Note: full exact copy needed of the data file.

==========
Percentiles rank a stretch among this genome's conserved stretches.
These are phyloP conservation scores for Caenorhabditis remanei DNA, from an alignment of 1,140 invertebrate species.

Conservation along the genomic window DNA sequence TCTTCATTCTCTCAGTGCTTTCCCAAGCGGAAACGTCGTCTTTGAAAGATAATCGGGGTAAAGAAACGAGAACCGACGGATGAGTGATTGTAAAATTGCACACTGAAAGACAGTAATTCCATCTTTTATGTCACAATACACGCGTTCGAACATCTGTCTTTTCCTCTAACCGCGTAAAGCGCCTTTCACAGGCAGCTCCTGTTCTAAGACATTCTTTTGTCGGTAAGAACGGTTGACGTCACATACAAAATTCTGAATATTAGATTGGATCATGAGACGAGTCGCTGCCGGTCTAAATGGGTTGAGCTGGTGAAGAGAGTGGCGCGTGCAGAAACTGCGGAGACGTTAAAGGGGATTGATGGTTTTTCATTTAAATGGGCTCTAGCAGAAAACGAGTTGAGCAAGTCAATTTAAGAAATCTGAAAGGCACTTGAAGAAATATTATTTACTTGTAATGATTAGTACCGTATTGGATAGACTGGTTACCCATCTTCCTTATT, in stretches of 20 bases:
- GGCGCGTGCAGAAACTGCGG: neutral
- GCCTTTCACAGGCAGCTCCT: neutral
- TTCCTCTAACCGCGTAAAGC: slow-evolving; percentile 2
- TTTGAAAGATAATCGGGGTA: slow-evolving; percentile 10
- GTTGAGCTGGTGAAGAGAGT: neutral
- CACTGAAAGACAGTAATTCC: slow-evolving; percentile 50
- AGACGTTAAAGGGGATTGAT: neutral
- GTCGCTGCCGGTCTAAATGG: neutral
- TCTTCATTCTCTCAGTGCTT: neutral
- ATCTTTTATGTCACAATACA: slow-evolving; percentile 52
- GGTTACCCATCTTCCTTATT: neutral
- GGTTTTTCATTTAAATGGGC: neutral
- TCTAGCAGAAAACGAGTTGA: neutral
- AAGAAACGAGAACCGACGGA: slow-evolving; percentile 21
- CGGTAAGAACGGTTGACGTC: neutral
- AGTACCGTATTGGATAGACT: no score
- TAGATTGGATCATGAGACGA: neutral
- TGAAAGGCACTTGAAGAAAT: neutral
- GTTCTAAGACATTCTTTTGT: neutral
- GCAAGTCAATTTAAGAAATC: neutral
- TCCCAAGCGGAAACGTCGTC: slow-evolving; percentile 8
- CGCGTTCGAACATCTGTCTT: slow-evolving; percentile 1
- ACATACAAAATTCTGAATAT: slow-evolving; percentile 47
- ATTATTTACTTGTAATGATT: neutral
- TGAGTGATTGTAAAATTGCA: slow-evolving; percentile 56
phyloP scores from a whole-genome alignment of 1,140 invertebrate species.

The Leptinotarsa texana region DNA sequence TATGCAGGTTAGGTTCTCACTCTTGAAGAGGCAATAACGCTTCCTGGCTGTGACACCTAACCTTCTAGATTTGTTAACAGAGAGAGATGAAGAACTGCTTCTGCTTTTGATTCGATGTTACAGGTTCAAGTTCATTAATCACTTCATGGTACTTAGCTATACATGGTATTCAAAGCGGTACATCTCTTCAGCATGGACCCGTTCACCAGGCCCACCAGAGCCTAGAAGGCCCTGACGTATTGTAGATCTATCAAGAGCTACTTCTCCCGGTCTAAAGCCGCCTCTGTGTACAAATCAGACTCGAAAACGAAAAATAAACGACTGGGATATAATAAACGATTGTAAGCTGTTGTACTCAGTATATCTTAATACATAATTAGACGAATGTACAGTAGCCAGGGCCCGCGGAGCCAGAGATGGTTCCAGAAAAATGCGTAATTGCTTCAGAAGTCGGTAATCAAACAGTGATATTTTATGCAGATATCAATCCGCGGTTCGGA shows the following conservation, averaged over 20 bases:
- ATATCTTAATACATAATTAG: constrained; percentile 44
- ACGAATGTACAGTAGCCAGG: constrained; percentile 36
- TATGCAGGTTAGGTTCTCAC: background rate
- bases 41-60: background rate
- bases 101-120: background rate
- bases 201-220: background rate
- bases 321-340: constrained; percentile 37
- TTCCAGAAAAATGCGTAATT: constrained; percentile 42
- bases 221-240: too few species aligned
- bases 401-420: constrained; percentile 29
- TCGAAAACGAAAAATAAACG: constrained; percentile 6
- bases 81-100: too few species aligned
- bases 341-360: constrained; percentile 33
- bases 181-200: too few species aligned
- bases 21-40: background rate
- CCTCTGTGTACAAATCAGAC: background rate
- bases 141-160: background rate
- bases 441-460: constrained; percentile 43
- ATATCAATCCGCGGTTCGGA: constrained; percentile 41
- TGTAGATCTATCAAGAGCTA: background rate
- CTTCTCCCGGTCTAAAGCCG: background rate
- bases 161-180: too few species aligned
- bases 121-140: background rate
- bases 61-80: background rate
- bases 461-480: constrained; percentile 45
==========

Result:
Percentiles rank a stretch among this genome's conserved stretches.
These are phyloP conservation scores for Caenorhabditis remanei DNA, from an alignment of 1,140 invertebrate species.

Conservation along the genomic window DNA sequence TCTTCATTCTCTCAGTGCTTTCCCAAGCGGAAACGTCGTCTTTGAAAGATAATCGGGGTAAAGAAACGAGAACCGACGGATGAGTGATTGTAAAATTGCACACTGAAAGACAGTAATTCCATCTTTTATGTCACAATACACGCGTTCGAACATCTGTCTTTTCCTCTAACCGCGTAAAGCGCCTTTCACAGGCAGCTCCTGTTCTAAGACATTCTTTTGTCGGTAAGAACGGTTGACGTCACATACAAAATTCTGAATATTAGATTGGATCATGAGACGAGTCGCTGCCGGTCTAAATGGGTTGAGCTGGTGAAGAGAGTGGCGCGTGCAGAAACTGCGGAGACGTTAAAGGGGATTGATGGTTTTTCATTTAAATGGGCTCTAGCAGAAAACGAGTTGAGCAAGTCAATTTAAGAAATCTGAAAGGCACTTGAAGAAATATTATTTACTTGTAATGATTAGTACCGTATTGGATAGACTGGTTACCCATCTTCCTTATT, in stretches of 20 bases:
- GGCGCGTGCAGAAACTGCGG: neutral
- GCCTTTCACAGGCAGCTCCT: neutral
- TTCCTCTAACCGCGTAAAGC: slow-evolving; percentile 2
- TTTGAAAGATAATCGGGGTA: slow-evolving; percentile 10
- GTTGAGCTGGTGAAGAGAGT: neutral
- CACTGAAAGACAGTAATTCC: slow-evolving; percentile 50
- AGACGTTAAAGGGGATTGAT: neutral
- GTCGCTGCCGGTCTAAATGG: neutral
- TCTTCATTCTCTCAGTGCTT: neutral
- ATCTTTTATGTCACAATACA: slow-evolving; percentile 52
- GGTTACCCATCTTCCTTATT: neutral
- GGTTTTTCATTTAAATGGGC: neutral
- TCTAGCAGAAAACGAGTTGA: neutral
- AAGAAACGAGAACCGACGGA: slow-evolving; percentile 21
- CGGTAAGAACGGTTGACGTC: neutral
- AGTACCGTATTGGATAGACT: no score
- TAGATTGGATCATGAGACGA: neutral
- TGAAAGGCACTTGAAGAAAT: neutral
- GTTCTAAGACATTCTTTTGT: neutral
- GCAAGTCAATTTAAGAAATC: neutral
- TCCCAAGCGGAAACGTCGTC: slow-evolving; percentile 8
- CGCGTTCGAACATCTGTCTT: slow-evolving; percentile 1
- ACATACAAAATTCTGAATAT: slow-evolving; percentile 47
- ATTATTTACTTGTAATGATT: neutral
- TGAGTGATTGTAAAATTGCA: slow-evolving; percentile 56
phyloP scores from a whole-genome alignment of 1,140 invertebrate species.

The Leptinotarsa texana region DNA sequence TATGCAGGTTAGGTTCTCACTCTTGAAGAGGCAATAACGCTTCCTGGCTGTGACACCTAACCTTCTAGATTTGTTAACAGAGAGAGATGAAGAACTGCTTCTGCTTTTGATTCGATGTTACAGGTTCAAGTTCATTAATCACTTCATGGTACTTAGCTATACATGGTATTCAAAGCGGTACATCTCTTCAGCATGGACCCGTTCACCAGGCCCACCAGAGCCTAGAAGGCCCTGACGTATTGTAGATCTATCAAGAGCTACTTCTCCCGGTCTAAAGCCGCCTCTGTGTACAAATCAGACTCGAAAACGAAAAATAAACGACTGGGATATAATAAACGATTGTAAGCTGTTGTACTCAGTATATCTTAATACATAATTAGACGAATGTACAGTAGCCAGGGCCCGCGGAGCCAGAGATGGTTCCAGAAAAATGCGTAATTGCTTCAGAAGTCGGTAATCAAACAGTGATATTTTATGCAGATATCAATCCGCGGTTCGGA shows the following conservation, averaged over 20 bases:
- ATATCTTAATACATAATTAG: constrained; percentile 44
- ACGAATGTACAGTAGCCAGG: constrained; percentile 36
- TATGCAGGTTAGGTTCTCAC: background rate
- bases 41-60: background rate
- bases 101-120: background rate
- bases 201-220: background rate
- bases 321-340: constrained; percentile 37
- TTCCAGAAAAATGCGTAATT: constrained; percentile 42
- bases 221-240: too few species aligned
- bases 401-420: constrained; percentile 29
- TCGAAAACGAAAAATAAACG: constrained; percentile 6
- bases 81-100: too few species aligned
- bases 341-360: constrained; percentile 33
- bases 181-200: too few species aligned
- bases 21-40: background rate
- CCTCTGTGTACAAATCAGAC: background rate
- bases 141-160: background rate
- bases 441-460: constrained; percentile 43
- ATATCAATCCGCGGTTCGGA: constrained; percentile 41
- TGTAGATCTATCAAGAGCTA: background rate
- CTTCTCCCGGTCTAAAGCCG: background rate
- bases 161-180: too few species aligned
- bases 121-140: background rate
- bases 61-80: background rate
- bases 461-480: constrained; percentile 45